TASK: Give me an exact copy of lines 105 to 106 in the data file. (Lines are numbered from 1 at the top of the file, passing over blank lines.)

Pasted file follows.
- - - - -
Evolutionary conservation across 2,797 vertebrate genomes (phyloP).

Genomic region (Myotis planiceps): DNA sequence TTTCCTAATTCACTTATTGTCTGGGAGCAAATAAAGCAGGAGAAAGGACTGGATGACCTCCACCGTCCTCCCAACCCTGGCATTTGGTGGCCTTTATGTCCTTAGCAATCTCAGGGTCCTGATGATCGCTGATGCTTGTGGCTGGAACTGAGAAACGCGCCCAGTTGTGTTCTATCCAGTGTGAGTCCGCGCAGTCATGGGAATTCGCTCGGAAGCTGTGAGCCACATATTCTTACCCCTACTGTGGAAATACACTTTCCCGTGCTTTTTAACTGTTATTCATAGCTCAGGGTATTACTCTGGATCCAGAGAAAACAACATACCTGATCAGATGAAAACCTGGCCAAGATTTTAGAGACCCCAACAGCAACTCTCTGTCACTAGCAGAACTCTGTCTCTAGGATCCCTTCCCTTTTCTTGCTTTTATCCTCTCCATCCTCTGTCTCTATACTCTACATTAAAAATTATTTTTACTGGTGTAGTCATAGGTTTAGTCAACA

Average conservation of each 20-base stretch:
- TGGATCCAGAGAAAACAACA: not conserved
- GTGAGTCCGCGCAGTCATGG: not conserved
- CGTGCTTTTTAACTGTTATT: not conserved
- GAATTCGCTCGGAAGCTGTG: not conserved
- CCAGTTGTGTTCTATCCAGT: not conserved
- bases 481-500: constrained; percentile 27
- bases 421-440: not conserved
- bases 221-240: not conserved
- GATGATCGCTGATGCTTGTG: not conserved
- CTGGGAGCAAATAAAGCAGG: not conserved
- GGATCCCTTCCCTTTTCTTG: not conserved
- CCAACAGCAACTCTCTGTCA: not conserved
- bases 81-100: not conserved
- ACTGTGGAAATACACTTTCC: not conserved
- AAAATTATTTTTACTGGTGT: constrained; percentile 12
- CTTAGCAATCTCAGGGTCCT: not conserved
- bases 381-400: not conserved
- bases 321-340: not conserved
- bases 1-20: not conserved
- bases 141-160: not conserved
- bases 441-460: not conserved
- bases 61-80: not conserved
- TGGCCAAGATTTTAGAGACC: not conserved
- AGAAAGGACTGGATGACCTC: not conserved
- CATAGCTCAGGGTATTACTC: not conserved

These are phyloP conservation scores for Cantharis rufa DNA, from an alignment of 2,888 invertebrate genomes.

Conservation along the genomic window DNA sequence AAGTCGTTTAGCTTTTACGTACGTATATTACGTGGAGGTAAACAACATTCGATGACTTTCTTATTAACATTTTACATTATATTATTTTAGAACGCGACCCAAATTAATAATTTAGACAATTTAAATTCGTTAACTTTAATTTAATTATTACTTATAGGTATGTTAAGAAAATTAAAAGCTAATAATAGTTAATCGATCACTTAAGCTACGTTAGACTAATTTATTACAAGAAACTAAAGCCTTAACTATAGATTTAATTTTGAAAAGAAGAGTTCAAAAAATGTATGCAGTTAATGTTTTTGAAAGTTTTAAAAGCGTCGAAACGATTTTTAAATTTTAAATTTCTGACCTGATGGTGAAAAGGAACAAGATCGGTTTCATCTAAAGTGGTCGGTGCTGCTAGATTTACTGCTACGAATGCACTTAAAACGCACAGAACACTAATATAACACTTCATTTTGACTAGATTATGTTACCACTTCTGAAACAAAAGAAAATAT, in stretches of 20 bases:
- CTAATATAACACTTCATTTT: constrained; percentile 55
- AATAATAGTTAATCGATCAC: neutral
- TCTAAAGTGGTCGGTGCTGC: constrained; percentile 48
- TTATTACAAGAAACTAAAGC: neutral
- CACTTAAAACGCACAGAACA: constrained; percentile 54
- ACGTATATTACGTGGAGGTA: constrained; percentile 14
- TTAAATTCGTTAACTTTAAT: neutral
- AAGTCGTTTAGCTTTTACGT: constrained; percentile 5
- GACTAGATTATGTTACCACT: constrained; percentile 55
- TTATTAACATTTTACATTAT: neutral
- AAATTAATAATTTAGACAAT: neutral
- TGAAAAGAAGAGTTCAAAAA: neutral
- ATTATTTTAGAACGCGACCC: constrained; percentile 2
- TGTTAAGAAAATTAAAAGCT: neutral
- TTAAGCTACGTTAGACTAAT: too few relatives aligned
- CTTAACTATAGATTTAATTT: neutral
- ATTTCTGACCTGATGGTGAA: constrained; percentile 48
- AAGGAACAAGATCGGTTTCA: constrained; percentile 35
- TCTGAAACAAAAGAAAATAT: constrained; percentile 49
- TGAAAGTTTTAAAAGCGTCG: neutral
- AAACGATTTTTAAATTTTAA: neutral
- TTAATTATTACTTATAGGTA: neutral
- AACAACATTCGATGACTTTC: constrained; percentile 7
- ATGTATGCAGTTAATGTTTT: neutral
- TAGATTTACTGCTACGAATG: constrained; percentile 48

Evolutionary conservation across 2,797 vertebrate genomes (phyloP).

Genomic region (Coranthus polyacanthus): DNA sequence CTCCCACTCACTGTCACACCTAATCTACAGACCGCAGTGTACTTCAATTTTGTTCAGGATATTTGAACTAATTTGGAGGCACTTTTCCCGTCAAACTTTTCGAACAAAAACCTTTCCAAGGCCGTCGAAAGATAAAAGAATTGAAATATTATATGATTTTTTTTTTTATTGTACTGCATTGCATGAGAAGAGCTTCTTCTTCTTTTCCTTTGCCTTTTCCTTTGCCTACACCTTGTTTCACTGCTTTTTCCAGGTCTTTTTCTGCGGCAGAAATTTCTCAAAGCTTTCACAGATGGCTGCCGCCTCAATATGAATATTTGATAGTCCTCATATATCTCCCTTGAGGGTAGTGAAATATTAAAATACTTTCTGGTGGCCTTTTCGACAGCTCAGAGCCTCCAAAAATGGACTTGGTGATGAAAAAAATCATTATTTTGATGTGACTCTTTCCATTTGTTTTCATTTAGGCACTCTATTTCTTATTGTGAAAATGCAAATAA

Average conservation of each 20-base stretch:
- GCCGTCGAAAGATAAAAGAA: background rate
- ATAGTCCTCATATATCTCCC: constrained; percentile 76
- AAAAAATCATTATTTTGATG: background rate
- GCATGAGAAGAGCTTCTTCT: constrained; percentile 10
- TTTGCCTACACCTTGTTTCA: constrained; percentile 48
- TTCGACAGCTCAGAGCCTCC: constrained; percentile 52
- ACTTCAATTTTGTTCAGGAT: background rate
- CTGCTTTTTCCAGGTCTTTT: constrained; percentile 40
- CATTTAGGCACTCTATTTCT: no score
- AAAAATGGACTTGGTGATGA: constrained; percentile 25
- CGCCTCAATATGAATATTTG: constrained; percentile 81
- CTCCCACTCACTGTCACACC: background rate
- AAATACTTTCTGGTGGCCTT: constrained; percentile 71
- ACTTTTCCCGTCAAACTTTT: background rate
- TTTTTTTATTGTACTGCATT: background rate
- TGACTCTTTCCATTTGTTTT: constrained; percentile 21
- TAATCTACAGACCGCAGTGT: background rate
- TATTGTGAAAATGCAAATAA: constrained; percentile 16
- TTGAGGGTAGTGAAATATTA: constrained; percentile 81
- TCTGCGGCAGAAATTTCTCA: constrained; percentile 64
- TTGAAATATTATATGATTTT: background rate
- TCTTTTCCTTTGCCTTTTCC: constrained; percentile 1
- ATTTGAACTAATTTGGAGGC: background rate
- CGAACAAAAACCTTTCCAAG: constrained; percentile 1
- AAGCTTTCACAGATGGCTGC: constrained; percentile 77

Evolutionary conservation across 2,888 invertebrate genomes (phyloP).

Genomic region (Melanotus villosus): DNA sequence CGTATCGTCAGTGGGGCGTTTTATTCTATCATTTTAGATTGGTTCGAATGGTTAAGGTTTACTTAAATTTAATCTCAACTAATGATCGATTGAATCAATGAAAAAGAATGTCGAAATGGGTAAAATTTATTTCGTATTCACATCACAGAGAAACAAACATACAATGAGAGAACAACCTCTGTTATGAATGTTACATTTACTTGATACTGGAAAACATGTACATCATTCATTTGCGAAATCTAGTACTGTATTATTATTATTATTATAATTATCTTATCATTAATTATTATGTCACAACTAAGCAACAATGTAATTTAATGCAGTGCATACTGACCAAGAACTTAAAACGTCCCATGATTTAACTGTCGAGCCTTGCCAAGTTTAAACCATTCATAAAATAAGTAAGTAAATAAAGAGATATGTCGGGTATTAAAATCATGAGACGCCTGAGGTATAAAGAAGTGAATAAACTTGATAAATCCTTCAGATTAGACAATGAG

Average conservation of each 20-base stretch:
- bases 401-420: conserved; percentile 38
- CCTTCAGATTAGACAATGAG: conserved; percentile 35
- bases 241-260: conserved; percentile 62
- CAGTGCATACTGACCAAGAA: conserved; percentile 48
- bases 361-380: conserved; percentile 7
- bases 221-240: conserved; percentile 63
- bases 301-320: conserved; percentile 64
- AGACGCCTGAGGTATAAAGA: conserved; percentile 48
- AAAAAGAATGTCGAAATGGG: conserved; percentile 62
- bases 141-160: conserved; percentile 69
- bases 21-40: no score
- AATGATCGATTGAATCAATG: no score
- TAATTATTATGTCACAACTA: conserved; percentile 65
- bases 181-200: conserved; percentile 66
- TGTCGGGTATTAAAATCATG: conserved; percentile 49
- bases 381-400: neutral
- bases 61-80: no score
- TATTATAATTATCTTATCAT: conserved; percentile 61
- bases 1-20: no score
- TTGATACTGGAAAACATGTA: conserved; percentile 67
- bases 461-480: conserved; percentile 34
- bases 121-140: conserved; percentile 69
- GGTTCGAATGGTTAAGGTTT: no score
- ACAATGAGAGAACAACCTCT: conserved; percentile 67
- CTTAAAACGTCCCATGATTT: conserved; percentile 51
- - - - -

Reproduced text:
- bases 1-20: no score
- TTGATACTGGAAAACATGTA: conserved; percentile 67